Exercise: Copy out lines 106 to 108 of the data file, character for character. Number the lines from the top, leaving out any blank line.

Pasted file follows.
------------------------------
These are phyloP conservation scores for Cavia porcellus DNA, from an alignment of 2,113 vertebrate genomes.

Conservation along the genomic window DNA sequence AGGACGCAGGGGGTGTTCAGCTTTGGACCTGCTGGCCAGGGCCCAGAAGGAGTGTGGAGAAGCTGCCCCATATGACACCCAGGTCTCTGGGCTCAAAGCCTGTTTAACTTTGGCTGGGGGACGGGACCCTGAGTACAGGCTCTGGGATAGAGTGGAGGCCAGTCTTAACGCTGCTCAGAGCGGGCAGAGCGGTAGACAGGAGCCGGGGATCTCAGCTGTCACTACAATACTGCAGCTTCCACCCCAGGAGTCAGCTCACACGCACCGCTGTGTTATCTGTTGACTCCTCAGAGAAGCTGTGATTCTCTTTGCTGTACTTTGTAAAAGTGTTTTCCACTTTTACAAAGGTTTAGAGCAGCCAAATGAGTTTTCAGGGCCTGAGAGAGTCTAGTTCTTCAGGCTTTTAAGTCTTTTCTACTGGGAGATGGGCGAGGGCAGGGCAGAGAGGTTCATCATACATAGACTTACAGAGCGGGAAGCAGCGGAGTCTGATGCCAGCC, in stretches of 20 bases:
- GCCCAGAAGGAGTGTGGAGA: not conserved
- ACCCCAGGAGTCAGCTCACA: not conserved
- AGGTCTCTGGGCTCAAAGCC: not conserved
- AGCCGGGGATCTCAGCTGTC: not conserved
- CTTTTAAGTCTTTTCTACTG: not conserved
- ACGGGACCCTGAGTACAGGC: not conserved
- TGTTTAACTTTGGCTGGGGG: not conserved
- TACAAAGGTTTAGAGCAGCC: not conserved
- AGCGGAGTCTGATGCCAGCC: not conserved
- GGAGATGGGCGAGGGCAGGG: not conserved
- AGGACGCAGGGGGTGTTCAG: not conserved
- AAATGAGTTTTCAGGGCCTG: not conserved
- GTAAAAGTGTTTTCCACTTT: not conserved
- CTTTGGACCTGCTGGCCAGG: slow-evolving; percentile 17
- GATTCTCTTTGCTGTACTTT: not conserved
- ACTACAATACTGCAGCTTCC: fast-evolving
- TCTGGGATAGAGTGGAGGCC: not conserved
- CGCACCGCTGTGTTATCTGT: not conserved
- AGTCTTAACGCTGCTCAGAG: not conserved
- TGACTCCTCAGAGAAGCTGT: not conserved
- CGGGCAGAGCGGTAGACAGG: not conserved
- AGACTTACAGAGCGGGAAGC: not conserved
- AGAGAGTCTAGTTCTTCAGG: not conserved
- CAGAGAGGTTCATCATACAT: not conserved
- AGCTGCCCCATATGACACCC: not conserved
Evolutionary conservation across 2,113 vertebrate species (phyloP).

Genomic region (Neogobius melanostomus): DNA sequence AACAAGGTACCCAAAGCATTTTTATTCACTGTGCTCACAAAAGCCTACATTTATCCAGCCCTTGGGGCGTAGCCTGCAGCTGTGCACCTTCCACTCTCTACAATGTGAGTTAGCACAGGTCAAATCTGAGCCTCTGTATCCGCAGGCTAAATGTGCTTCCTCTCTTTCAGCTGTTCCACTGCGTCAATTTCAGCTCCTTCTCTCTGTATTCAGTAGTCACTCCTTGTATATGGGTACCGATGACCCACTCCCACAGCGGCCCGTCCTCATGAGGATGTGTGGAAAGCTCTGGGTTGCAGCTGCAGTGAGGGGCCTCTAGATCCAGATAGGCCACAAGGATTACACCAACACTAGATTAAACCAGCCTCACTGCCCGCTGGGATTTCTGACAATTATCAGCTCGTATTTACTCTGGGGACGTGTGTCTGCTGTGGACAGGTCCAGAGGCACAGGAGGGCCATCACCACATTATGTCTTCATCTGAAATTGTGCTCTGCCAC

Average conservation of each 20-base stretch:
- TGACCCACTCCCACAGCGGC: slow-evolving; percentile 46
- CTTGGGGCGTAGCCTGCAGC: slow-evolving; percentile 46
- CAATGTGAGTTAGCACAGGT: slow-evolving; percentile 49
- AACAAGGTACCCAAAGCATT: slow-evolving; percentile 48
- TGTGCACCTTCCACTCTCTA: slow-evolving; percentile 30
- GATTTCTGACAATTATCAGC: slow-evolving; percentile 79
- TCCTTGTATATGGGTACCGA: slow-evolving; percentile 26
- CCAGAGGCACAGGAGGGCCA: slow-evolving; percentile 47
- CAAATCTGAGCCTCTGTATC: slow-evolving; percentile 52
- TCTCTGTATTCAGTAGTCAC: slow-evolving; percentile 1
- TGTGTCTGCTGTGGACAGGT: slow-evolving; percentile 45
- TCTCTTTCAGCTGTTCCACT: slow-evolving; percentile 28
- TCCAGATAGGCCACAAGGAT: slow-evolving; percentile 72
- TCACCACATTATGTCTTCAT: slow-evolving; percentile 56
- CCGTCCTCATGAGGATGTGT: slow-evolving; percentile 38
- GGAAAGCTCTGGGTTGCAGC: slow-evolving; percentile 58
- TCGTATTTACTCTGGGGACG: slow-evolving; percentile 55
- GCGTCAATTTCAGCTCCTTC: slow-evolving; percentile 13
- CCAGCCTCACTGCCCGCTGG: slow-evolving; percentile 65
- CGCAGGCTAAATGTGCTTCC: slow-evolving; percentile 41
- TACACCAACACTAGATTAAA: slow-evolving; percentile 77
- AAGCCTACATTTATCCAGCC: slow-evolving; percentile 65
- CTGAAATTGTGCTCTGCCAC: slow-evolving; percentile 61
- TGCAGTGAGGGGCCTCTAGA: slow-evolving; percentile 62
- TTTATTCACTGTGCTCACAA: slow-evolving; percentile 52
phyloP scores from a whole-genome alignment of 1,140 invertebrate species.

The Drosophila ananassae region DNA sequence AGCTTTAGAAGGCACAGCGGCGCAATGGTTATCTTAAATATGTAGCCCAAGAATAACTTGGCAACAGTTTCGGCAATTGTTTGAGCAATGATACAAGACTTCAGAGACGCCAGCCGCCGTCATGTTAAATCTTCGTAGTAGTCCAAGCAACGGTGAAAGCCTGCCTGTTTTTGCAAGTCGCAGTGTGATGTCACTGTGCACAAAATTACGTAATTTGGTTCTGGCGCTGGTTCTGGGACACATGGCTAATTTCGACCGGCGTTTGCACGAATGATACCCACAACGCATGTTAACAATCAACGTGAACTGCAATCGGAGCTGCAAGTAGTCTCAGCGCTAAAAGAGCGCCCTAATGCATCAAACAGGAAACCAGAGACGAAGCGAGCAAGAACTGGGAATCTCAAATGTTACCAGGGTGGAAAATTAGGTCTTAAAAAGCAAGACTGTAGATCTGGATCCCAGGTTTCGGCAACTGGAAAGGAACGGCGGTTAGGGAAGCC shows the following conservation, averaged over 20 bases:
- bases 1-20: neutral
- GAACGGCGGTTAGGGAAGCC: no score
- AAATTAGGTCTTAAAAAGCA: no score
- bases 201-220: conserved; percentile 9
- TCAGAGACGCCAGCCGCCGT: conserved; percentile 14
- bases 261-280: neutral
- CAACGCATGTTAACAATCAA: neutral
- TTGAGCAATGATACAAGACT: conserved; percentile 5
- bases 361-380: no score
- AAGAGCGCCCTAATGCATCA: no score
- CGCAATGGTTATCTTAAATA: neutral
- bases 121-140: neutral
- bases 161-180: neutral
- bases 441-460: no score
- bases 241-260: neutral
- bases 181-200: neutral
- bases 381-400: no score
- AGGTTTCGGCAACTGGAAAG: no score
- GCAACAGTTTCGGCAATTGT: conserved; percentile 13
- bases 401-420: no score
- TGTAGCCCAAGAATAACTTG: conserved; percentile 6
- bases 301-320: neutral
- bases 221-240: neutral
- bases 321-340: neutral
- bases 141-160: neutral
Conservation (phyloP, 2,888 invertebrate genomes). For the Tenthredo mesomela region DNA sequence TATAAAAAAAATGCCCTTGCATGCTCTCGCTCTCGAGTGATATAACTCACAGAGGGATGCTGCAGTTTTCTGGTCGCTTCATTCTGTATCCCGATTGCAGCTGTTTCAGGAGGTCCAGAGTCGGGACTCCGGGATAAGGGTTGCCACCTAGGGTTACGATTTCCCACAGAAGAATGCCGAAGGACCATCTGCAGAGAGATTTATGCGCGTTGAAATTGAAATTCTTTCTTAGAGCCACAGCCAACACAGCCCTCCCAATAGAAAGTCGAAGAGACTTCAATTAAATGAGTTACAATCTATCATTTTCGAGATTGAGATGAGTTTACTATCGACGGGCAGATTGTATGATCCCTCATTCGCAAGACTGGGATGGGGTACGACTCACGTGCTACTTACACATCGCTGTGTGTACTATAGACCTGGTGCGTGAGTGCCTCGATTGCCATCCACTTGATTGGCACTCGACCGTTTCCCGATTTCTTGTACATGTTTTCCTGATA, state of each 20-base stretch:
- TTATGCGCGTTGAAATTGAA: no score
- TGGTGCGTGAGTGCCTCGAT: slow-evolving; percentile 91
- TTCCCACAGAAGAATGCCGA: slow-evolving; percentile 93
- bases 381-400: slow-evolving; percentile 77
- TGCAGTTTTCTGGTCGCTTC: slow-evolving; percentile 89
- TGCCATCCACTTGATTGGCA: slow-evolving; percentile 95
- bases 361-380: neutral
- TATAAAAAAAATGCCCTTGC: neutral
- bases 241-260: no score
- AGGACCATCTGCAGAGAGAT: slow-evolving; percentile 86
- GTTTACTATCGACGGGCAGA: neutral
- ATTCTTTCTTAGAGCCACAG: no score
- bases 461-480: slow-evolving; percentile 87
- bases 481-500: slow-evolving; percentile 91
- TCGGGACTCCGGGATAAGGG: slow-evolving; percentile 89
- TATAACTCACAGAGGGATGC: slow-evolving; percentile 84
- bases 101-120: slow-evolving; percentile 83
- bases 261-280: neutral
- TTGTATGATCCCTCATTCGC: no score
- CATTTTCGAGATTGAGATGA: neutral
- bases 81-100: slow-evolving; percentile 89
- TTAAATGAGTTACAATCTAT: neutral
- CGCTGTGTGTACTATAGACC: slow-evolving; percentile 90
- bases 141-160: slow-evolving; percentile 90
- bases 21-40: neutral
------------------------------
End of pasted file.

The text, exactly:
- CGCTGTGTGTACTATAGACC: slow-evolving; percentile 90
- bases 141-160: slow-evolving; percentile 90
- bases 21-40: neutral